MARSHFIELD, WI (OnFocus) – The forestry section in Braem Park, roughly 20 acres in size, revealed that 50 percent of the standing timber is comprised of ash trees. These trees are susceptible to Emerald Ash Borer (EAB) and become extremely dangerous once infected. This is a significant concern due to the use this park attracts.
A management plan set in place breaks the park up into five different harvest zones. Breaking the park into these zones reduces the aesthetic impact this park will be undergoing for the next several years. Each winter, a harvest zone is focused on removing ash trees. This is a proactive effort to remove the trees before they threaten our park users.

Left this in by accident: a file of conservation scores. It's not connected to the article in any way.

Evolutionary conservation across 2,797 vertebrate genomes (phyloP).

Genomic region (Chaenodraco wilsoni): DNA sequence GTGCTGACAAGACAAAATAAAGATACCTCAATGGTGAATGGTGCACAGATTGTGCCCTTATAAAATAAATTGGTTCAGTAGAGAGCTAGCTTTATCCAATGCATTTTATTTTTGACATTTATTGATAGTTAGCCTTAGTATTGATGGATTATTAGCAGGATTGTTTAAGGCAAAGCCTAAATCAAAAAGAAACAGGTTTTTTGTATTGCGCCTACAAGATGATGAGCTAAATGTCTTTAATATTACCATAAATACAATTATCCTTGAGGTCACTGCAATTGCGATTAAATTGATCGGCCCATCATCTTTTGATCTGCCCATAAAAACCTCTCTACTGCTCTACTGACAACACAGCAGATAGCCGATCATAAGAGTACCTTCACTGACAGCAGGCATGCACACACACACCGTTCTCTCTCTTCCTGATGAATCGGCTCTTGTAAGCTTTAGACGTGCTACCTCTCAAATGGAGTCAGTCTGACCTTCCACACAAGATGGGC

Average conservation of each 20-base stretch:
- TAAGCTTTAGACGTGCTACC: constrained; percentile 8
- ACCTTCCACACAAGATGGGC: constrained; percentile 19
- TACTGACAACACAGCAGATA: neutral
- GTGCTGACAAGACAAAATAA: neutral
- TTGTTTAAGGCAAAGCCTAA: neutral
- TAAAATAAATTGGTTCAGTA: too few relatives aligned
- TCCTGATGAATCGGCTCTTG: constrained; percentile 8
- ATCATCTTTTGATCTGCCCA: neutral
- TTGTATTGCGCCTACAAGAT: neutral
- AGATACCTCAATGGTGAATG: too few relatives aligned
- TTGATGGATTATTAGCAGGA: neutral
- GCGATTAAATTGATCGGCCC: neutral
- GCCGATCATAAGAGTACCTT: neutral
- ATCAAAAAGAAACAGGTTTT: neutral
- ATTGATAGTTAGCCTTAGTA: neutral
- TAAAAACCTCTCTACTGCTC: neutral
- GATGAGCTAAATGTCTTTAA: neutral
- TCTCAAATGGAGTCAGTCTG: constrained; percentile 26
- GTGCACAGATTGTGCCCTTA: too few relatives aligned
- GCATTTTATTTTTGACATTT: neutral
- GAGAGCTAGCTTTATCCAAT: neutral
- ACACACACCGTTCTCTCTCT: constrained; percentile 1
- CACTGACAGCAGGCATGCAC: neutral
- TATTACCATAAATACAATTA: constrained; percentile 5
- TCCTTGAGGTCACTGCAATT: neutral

The logs will be auctioned off at the end of each harvest period in the middle of February. Details on bidding for the harvested logs will be available in a following press release closer to that time.
In the spring following each harvest, the area is planted with a diverse selection of tree species specifically suited for the environment by city staff and volunteers. The trees selected for the spring planting include; black spruce, bur oak, northern red oak, quaking aspen, red maple, river birch, silver maple, swamp white oak, tamarack, and white pine.
We welcome your stories! Contact us at [email protected]!